Less than 8% of CEOs at Fortune 500 companies are women, despite making up more than half of the U.S. workforce.

Social psychologist, Alice Eagly, suggests that we dispose of the term “glass ceiling” as it does not represent the reality women face. It suggests that many women have been able to reach top management and have been stopped just short of the C-suite by the “glass ceiling”. 

Instead, she describes the issue facing women as the labyrinth to leadership: a series of complexities, detours, dead ends, and unusual paths. Navigating this path has forced women to develop a strong sense of learning agility, a key characteristic of employees with high potential.

Research shows that when diversity and inclusion are done correctly, they create psychologically safe and heterogeneous work groups where creativity, problem-solving, and productivity increase. However, institutional bias creates barriers for women to gain a competitive edge at the same rate as their male colleagues.

Despite persistent labor gaps and challenges in receiving promotions, women are stepping up to the plate and taking on extra work compared to men at the same level. However, some companies are not recognizing and rewarding them for it.

To build lasting and meaningful D&I initiatives that support women in business, organizations have the opportunity to reimagine the structural design of their company. Until this is done, barriers will continue to keep women out of leadership roles.

Here are 3 areas where many organizations’ current designs are biased against women: 1.) Work-Family Conflict, 2.) Recruiting and Selection, and 3.) Mentorship.


Work-Family Conflict

The structure of the American family has had significant changed over the years; 70% of children live in households where both parents work compared to only 20% in the 1960s.

Recently, the 55-hour workweek has become more of the norm than the exception, negatively affecting many working moms. Many women who work are left to juggle professional and family roles with the demands pulling them between their 2 jobs being a mother and a worker. 


  • 55% of parents would take a pay cut for a job that offers childcare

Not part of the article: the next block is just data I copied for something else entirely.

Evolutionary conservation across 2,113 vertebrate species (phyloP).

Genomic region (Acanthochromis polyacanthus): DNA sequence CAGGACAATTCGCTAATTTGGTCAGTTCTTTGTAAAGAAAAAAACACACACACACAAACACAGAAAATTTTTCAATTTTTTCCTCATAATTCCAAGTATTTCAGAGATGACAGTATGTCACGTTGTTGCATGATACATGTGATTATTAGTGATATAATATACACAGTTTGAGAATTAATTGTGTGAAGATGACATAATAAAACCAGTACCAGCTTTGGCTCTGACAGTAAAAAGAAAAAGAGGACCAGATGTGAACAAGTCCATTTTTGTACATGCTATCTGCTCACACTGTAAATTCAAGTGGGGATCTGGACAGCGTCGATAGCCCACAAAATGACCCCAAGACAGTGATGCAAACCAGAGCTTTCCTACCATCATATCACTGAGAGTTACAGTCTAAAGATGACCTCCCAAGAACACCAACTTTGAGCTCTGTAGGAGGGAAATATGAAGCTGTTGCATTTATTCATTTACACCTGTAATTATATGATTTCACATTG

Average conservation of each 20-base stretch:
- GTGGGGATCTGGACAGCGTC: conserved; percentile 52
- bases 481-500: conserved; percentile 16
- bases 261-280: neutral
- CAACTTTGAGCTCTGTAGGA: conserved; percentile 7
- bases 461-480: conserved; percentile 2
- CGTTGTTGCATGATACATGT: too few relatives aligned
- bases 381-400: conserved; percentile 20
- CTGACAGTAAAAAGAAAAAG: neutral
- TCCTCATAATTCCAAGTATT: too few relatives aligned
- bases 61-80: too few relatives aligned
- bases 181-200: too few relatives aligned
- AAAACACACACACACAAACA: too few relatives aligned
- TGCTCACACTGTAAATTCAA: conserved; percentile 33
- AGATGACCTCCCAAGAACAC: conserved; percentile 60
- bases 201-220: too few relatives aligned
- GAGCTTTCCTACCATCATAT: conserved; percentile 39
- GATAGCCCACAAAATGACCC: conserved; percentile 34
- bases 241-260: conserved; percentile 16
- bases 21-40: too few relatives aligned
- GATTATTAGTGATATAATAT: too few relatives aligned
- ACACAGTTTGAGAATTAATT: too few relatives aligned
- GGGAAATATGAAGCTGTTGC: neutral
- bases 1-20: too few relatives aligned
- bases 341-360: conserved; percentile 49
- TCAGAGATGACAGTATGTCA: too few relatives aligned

• Providing childcare can reduce employee absences by up to 30%

A great place to support women is to start by adding childcare to benefits packages. This can range from on/off-site childcare to partial reimbursement policies.

You don’t have to offer childcare, here are more IDEAS:

  • Shift work meetings to after 8am and before 5pm allowing working parents (oftentimes women) to wear their other hat of being a mom without missing important meetings.
  • When planning work parties or happy hours, consider the day and time of week that will allow working moms or working parents to still attend.


Recruiting and Selection

A recent survey by PWC found that 61% of women look at the gender diversity of the employer’s leadership team when deciding where to work.


  • Track your diversity numbers in your applicant pool. If you don’t count it then how do you know if you’re attracting a diverse enough pool to ensure you’re hiring diversity?
  • Offer resume workshops or a quick 15 min appointment to help former employees touch up their resumes. This boosts trust and employee morale with existing employees and builds a talent pool for roles you’ll need to fill in the future.
  • Partner with organizations like The Mom Project and
     The Military Spouse Employment Partnership to post job ads.



Men overwhelmingly hold more than 90% of executive leadership roles within Fortune 500 companies, leaving many women with less access to mentors, networking opportunities, and contacts that could help them climb the ladder and gain entrance into top management.

Even when women can gain mentorship from top executives who happen to be male, public image can create an uneasy feeling from negative perceptions. With the best of intentions male mentors may feel they will be perceived as taking advantage of their power and female mentees may feel they will be perceived negatively. Since there are far fewer women in top management the need for cross-gender mentoring is high and the worries around public image exacerbate the imbalance women face in seeking valuable mentorship.


  • Create a Female Empowerment Employee Resource Group (ERG) sponsored by women in leadership positions within your organization. Once a quarter or once a month have a female speaker from outside the company speak to the ERG. These
    interactions set the stage for further networking and mentor pairing.
  • To show you value FEMALE mentors, seek them out, train them and include their efforts as part of their annual performance review and find ways to recognize and reward them for gender diversity.
  • Make gender diversity a priority when planning networking events. Include women in the planning of all discussions, debates and events.


The U.S. workforce has made major strides towards equity for women in leadership roles, however we still have a long way to go to reach true equality. The best tool we have to continue to gain momentum is promoting and hiring women into leadership roles and then tracking, reporting and talking about it.

We encourage you to continue to discuss this topic with coworkers and colleagues around gender diversity at work. When looking for candidates for open positions, track the number of women you source, interview, and hire. Once you start a mentorship program, track who is getting mentored, developed and promoted.

Remember, diversity within teams fosters diverse ideas which create innovation and innovation increases productivity. When we promote diversity and inclusion everyone wins, especially the women.


This blog was written by Michael Moreno, Talent Strategy Coordinator at Wejungo